Template with handwritten signature
Bring a little more personalization into the note and add a handwritten signature. The signature doesn’t need to come from the CEO or anything like that; it can be done by whoever packages the order. So long as it’s a personal touch, it’s up to snuff.
Handwritten note
To take the personalization further, create a template with some sort of “thanks” and jot down a quick hand-written message. It can be as lengthy as a few sentences or as short as a quick remark followed by a signature.

Check out these services for creating completely customized business cards:

And to build your own thank you note or purchase some generic ones, take a look at these sites:

Logos on Labels

At first glance, a shipping label looks like a couple of addresses surrounded by a bunch of gibberish that only carriers care about. But even labels can be injected with a little branding — depending on the carrier and label-creation service they’re made through, an e-retailer has the option to print out shipping labels that include their own business logo.

USPS label with Granite logo on it

The Decision to Brand

Before deciding to brand your packaging, it’s critical to weigh the costs. Branded material is more expensive than your traditional brown cardboard box, and every material in a branded order will take an even larger bite out of your revenue. To cover the increased expenses, most e-retailers slightly raise their price points, justifying it due to the premium experience that branded packaging brings.

Preparing a Shipment

Once an order arrives and packaging has been selected, it’s time for assembly — and there are some guidelines. Before we get to those, though, you’re going to want to set up a shipping account with the shipping carrier you plan to use.

Registering an account is always a win-win. It’s free for the e-retailer and provides them with access to discounted rates and other deals that the carrier usually provides. And the carrier, of course, gets the user’s business.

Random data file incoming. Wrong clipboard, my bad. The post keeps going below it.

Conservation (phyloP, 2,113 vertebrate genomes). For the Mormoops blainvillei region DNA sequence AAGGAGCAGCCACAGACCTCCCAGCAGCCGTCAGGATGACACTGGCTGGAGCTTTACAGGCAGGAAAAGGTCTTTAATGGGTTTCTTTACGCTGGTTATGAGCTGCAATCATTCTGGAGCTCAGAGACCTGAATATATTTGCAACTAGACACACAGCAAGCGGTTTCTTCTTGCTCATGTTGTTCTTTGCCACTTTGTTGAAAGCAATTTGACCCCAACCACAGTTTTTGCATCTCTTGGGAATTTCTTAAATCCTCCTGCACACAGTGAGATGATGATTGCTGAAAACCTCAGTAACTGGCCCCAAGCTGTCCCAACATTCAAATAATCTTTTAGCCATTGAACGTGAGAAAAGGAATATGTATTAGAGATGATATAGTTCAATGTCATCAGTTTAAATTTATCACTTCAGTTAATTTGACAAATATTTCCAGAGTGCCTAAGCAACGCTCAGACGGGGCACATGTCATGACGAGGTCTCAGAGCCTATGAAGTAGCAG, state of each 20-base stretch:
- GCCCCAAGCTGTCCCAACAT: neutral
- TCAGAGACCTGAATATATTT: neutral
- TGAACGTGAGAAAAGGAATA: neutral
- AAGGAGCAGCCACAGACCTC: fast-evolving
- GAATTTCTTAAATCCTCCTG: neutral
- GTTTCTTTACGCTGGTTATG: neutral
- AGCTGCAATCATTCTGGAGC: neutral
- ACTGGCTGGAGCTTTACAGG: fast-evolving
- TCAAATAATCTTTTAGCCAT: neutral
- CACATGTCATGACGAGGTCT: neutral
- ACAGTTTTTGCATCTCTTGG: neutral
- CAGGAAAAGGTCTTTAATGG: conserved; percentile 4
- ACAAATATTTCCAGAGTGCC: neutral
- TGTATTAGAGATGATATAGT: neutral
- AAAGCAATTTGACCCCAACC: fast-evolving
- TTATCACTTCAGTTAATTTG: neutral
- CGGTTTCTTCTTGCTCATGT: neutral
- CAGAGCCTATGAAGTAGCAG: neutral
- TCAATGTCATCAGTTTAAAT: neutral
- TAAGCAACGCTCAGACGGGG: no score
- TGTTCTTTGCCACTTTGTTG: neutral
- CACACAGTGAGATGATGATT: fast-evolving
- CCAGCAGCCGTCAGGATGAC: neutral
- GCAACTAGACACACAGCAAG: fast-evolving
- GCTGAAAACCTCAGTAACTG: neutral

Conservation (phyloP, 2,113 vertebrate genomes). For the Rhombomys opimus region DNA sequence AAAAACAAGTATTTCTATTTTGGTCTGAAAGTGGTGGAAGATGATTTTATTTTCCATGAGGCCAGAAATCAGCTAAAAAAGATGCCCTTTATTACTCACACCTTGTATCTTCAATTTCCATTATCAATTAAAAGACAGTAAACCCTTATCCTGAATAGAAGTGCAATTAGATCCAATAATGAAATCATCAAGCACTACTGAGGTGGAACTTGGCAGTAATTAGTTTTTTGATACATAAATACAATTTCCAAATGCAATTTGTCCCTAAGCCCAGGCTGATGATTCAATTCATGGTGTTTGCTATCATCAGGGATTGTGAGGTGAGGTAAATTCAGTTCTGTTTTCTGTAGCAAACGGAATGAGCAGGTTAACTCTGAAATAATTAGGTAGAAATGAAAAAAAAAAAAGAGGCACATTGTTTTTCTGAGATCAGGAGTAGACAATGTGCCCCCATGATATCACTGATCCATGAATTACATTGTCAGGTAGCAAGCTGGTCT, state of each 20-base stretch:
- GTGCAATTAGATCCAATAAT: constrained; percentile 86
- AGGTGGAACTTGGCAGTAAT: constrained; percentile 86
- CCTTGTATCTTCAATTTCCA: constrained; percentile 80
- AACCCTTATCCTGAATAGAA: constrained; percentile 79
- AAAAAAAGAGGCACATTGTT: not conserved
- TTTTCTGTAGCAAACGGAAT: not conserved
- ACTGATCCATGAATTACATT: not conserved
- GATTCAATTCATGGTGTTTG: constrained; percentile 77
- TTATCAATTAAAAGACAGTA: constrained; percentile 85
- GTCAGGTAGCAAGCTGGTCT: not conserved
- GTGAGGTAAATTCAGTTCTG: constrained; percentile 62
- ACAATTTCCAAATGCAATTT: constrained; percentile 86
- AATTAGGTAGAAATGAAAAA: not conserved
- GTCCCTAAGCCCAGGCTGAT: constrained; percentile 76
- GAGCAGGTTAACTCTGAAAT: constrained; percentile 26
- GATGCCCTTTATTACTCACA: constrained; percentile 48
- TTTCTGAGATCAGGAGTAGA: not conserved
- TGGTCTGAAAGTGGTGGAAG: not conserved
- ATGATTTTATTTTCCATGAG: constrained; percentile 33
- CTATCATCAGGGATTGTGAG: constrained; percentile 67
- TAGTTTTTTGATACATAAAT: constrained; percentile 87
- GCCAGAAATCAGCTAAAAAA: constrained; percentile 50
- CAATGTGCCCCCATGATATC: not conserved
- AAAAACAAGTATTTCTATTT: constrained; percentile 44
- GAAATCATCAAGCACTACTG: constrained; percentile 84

Pick any of the shipping carriers here and set up your account in a jiffy:

Note: Many of the shipping supplies mentioned earlier — boxes, envelopes, and other packaging materials — are available FREE through whatever shipping carrier you’re tapping to move orders.

Now for those guidelines. In order to streamline their processes and avoid any damages or liabilities, every shipping carrier has some rules about how an order must be packaged. If the shipment doesn’t meet them, they will either smack you with additional charges or refuse to ship it.

Take a look at any of the links below to review the rules of regulations of each specific carrier:

Bottom Line Above All Else

Once again, packaging is about reducing the cost to ship by keeping the product safe and transporting it efficiently. Both your bottom line and your shipping carrier will thank you. But that begs the question — just which carrier should you use? How you choose to ship your orders is what will account for much of your shipping costs, and although they’re all similar, each shipping carrier has unique shipping methods and services to meet your specific needs.

To get acquainted with ecommere’s leading shipping carriers, take a look at our carrier guides